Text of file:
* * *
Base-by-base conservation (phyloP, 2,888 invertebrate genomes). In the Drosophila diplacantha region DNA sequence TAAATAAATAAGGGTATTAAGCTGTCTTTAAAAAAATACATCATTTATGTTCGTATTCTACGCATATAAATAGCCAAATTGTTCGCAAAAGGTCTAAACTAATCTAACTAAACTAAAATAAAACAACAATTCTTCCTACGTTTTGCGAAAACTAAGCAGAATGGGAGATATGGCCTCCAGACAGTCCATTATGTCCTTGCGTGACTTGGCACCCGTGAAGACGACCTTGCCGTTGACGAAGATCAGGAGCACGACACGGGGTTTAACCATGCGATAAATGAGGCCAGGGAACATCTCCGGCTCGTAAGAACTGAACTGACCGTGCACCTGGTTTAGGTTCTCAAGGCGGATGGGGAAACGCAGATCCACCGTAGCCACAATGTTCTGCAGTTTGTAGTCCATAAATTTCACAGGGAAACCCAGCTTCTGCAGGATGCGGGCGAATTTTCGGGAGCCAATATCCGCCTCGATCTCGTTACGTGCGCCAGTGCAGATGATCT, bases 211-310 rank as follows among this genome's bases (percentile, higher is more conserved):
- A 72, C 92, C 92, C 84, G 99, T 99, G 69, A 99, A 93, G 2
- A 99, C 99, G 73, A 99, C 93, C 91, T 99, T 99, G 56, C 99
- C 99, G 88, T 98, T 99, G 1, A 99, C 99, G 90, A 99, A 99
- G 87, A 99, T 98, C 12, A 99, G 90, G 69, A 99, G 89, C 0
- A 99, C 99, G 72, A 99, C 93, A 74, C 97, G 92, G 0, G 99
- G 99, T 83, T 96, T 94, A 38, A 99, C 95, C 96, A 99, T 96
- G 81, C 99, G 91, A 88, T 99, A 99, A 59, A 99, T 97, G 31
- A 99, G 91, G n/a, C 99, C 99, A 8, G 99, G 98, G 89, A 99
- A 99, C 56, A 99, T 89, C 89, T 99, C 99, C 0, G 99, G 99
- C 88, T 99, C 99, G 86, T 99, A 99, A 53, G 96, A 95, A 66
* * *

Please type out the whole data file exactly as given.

Base-by-base conservation (phyloP, 2,888 invertebrate genomes). In the Drosophila diplacantha region DNA sequence TAAATAAATAAGGGTATTAAGCTGTCTTTAAAAAAATACATCATTTATGTTCGTATTCTACGCATATAAATAGCCAAATTGTTCGCAAAAGGTCTAAACTAATCTAACTAAACTAAAATAAAACAACAATTCTTCCTACGTTTTGCGAAAACTAAGCAGAATGGGAGATATGGCCTCCAGACAGTCCATTATGTCCTTGCGTGACTTGGCACCCGTGAAGACGACCTTGCCGTTGACGAAGATCAGGAGCACGACACGGGGTTTAACCATGCGATAAATGAGGCCAGGGAACATCTCCGGCTCGTAAGAACTGAACTGACCGTGCACCTGGTTTAGGTTCTCAAGGCGGATGGGGAAACGCAGATCCACCGTAGCCACAATGTTCTGCAGTTTGTAGTCCATAAATTTCACAGGGAAACCCAGCTTCTGCAGGATGCGGGCGAATTTTCGGGAGCCAATATCCGCCTCGATCTCGTTACGTGCGCCAGTGCAGATGATCT, bases 211-310 rank as follows among this genome's bases (percentile, higher is more conserved):
- A 72, C 92, C 92, C 84, G 99, T 99, G 69, A 99, A 93, G 2
- A 99, C 99, G 73, A 99, C 93, C 91, T 99, T 99, G 56, C 99
- C 99, G 88, T 98, T 99, G 1, A 99, C 99, G 90, A 99, A 99
- G 87, A 99, T 98, C 12, A 99, G 90, G 69, A 99, G 89, C 0
- A 99, C 99, G 72, A 99, C 93, A 74, C 97, G 92, G 0, G 99
- G 99, T 83, T 96, T 94, A 38, A 99, C 95, C 96, A 99, T 96
- G 81, C 99, G 91, A 88, T 99, A 99, A 59, A 99, T 97, G 31
- A 99, G 91, G n/a, C 99, C 99, A 8, G 99, G 98, G 89, A 99
- A 99, C 56, A 99, T 89, C 89, T 99, C 99, C 0, G 99, G 99
- C 88, T 99, C 99, G 86, T 99, A 99, A 53, G 96, A 95, A 66